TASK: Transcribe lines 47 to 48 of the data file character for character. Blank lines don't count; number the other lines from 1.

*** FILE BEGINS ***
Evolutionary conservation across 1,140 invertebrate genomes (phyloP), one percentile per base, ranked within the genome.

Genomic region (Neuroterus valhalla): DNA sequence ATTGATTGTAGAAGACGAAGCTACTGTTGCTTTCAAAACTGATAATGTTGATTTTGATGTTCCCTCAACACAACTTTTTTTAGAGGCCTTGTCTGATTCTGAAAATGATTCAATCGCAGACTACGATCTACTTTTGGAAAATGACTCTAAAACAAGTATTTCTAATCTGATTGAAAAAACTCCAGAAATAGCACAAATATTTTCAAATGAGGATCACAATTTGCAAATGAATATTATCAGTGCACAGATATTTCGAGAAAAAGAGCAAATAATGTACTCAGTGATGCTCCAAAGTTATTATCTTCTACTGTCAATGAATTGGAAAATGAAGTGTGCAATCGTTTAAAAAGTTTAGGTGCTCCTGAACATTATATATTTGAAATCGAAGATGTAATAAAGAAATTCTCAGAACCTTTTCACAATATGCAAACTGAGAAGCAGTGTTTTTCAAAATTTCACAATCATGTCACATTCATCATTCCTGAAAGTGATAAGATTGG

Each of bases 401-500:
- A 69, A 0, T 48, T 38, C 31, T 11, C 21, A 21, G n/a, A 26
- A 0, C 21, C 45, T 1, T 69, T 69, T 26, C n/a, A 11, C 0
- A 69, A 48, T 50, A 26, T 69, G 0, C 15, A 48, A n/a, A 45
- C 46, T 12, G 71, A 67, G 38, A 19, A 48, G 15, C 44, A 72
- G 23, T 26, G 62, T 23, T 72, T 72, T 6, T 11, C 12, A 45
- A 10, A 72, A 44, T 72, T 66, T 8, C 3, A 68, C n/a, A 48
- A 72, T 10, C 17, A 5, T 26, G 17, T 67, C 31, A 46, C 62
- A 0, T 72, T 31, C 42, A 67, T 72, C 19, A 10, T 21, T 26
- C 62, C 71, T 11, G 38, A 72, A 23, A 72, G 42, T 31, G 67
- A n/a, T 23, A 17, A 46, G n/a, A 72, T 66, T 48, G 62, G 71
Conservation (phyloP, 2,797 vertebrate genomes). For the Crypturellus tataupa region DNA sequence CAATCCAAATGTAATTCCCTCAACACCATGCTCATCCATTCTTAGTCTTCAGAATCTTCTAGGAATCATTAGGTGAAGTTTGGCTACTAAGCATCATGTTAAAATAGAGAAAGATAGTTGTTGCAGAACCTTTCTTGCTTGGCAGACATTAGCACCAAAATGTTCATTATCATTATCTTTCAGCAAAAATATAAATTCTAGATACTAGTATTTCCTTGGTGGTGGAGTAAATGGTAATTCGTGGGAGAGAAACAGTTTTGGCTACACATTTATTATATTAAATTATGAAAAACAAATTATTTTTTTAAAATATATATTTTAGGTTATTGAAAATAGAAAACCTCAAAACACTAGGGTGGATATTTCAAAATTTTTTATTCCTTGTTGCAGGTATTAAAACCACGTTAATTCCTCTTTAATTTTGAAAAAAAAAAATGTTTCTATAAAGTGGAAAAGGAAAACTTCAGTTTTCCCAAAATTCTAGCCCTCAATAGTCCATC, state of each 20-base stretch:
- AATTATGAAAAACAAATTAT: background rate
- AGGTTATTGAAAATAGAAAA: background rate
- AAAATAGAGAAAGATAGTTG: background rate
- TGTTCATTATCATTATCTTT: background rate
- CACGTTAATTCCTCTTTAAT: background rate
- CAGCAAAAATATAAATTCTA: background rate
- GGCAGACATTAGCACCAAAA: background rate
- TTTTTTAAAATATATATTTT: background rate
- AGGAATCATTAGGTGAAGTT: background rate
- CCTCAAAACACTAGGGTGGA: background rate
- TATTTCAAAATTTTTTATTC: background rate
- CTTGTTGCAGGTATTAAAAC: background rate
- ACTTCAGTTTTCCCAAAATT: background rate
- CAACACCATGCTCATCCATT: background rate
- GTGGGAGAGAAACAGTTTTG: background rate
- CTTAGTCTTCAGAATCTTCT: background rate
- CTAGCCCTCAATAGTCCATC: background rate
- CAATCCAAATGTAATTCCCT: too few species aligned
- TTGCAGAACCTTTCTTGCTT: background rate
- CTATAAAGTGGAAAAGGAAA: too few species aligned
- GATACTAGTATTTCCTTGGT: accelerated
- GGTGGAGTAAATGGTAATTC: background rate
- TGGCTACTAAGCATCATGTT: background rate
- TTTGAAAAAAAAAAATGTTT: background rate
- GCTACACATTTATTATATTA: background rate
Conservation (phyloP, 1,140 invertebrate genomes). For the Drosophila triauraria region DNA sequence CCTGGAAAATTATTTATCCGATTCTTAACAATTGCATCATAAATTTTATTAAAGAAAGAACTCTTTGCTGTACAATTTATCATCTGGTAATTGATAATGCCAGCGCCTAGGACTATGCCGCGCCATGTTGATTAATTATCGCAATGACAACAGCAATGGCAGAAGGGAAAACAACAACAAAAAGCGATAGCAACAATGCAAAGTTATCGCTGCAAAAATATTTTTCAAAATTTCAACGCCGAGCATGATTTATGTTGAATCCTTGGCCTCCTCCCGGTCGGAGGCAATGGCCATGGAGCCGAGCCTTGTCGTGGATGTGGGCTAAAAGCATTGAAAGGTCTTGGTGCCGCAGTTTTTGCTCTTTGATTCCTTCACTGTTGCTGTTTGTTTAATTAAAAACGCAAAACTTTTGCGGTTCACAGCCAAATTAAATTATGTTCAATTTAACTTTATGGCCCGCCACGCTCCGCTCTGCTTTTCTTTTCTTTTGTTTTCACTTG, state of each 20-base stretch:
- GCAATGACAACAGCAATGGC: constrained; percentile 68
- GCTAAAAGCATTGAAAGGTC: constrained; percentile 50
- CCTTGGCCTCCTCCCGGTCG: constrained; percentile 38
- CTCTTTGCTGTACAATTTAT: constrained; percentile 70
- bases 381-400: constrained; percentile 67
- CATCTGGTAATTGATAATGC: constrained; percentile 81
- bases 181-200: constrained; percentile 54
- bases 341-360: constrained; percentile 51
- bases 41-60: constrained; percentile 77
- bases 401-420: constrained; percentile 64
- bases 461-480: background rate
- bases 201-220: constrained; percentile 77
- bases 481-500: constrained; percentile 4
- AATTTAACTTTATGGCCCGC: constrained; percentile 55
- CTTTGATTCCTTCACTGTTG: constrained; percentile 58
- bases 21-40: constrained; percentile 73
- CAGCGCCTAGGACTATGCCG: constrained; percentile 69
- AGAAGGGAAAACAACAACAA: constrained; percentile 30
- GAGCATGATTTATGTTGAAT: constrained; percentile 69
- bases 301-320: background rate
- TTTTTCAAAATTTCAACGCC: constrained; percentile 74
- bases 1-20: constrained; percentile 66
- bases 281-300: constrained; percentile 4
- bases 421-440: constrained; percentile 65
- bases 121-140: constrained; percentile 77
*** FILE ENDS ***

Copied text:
- bases 181-200: constrained; percentile 54
- bases 341-360: constrained; percentile 51